One of the biggest joys of the open road is its pure democracy. Bentleys and Pintos idling side by side at the same red light. Limos, BMWs, Fords and those little enh cars that look like they've been squashed between two big-rigs, all subject to the same speed traps, congestion and potholes big enough to swallow locomotive engines. Valet attendants who can be reliably counted on to scrounge around gloveboxes for loose change while burning an eighth of an inch of rubber off of high-end Pirellis and cheap Chinese retreads with total egalitarianism.
That is not to say that all cars are created equal. With the license comes the knowledge of which ones to avoid getting stuck behind driving uphill, cross-town in traffic. Elderly drivers wearing hats rank high on the list. Tinted glass is right up there, as well as any ride sporting bass vibrations rippling the back windows. Hummers most especially, but any gas-guzzling SUV with their thick-headed, tank-like attitude clogging our paved arterials like permanent transfusions of liquid pork fat on wheels.
Then there's the Toyota Prius. It's not the automobile that rankles. A sensible car. The car of tomorrow. Today! No, not the vehicle, rather the people in the drivers' seats that make you want to drag a body out from behind the wheel and knock it in the head with giant plastic inflatable cartoon hammers and make "thunk, thunk, thunk" noises till the tolls come down. Political correctness and piloting a one and-a-half ton piece of sculpted steel traveling 88 feet per second go together like Little League practice and freeway median strips.
These are the same people who 30 years ago drove VW Vans, and though they now wallow in luxury options such as antennas and floorboards, their former tenuous command of the road has disintegrated badly and they appear flummoxed by this new horsepower dealie thing. Not to mention the quietude, which has to be unnerving. And isn't it a shame these beautifully designed $25,000 MSRP Japanese machines arrived on our shores sans turn signals?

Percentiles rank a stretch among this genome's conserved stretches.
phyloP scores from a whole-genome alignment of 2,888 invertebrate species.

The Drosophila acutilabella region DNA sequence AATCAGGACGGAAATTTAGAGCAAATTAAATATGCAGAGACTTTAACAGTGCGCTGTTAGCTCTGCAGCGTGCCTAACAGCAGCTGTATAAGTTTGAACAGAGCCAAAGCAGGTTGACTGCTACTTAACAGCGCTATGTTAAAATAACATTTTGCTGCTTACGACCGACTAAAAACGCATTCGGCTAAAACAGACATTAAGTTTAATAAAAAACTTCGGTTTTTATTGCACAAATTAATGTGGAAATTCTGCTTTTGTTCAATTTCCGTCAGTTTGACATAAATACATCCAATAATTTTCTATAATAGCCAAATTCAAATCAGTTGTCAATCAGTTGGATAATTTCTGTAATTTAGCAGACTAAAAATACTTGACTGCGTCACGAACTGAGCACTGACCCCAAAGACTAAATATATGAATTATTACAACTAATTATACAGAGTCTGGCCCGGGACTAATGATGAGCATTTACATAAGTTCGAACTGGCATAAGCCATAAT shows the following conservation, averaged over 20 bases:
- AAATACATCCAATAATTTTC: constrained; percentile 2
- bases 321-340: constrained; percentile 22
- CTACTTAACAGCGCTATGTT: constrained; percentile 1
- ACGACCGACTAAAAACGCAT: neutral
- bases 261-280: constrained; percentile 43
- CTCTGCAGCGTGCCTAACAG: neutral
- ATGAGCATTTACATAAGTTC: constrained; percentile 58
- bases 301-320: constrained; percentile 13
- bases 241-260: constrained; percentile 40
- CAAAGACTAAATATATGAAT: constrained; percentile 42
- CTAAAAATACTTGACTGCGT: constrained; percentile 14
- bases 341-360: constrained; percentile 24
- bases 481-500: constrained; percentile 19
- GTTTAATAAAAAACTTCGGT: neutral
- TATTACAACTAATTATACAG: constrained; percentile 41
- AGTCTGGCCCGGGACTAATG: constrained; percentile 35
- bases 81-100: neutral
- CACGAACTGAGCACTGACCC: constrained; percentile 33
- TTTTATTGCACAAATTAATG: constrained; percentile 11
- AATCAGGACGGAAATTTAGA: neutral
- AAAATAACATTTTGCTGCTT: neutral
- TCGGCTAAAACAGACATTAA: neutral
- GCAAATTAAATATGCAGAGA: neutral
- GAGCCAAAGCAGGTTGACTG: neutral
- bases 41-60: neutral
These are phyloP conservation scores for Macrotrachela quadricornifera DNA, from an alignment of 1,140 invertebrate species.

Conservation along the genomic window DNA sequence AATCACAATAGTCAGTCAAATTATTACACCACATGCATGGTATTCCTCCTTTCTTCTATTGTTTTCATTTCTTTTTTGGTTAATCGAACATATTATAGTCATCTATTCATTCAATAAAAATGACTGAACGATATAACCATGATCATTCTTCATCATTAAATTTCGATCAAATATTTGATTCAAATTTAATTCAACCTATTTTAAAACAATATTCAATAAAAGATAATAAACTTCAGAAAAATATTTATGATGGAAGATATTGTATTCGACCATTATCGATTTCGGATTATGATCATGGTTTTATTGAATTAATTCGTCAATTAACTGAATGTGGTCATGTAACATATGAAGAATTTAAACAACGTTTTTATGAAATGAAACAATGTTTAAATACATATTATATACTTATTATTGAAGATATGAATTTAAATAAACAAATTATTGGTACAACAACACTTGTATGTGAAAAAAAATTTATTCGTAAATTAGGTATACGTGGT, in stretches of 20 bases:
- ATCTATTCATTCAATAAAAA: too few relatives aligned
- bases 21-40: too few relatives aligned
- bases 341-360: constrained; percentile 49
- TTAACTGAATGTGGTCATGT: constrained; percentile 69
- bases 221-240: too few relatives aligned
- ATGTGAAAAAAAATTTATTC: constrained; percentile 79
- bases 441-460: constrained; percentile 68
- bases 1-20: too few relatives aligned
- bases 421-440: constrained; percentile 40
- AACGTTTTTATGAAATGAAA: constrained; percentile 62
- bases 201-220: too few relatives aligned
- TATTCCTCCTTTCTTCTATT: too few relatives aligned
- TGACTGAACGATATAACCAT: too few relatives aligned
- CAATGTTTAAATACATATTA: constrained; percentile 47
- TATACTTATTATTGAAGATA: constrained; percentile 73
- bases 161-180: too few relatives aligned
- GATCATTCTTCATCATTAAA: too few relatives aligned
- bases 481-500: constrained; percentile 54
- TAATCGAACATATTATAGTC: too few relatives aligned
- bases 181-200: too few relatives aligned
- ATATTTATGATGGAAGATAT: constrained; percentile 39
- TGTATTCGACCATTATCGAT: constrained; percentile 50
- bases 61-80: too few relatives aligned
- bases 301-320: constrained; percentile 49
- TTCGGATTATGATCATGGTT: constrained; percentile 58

In addition, the Prius operator's manual apparently comes folded inside some sort of secret deed granting sole possession of the entire road to the bearer. Fifty-seven percent of Prius drivers say they bought the car because "it makes a statement about me." It's all about them. Just like D.C. politicians, they exist in a special world where everyone else is invisible. A sentiment subtly reinforced by the way they misoperate the machinery.
But we cannot in good conscious anoint the Priutics with the imprimatur of Worst Drivers on the Road. That recognition has been meritoriously earned by the countless screeching veers caused by a vast fleet of clueless Minivan drivers shifting aimlessly across our byways. Prius drivers think they ARE the Messiah, but Minivan drivers know they have been charged with the greater responsibility of shepherding many tiny, snot-nosed Messiahs to and from band practice. Talk about mobile germ labs.
While Prius drivers make sane folk honk and curse and pound dashes in frustration due to turning left from the center lane and stopping for no apparent reason and refusing to turn right on red, minivan drivers will do all this, only slower AND you can't see around them. What I'm saying is, if Toyota ever makes a Prius Minivan, do not even think of leaving your driveway. And if you live near D.C., when that happens, you best remain parked safely in bed.
Will Durst is a San Francisco-based political comic who writes sometimes. This is one of them.
Durst, a political comedian who has performed around the world, is a familiar pundit on television and radio. E-mail Will at firstname.lastname@example.org.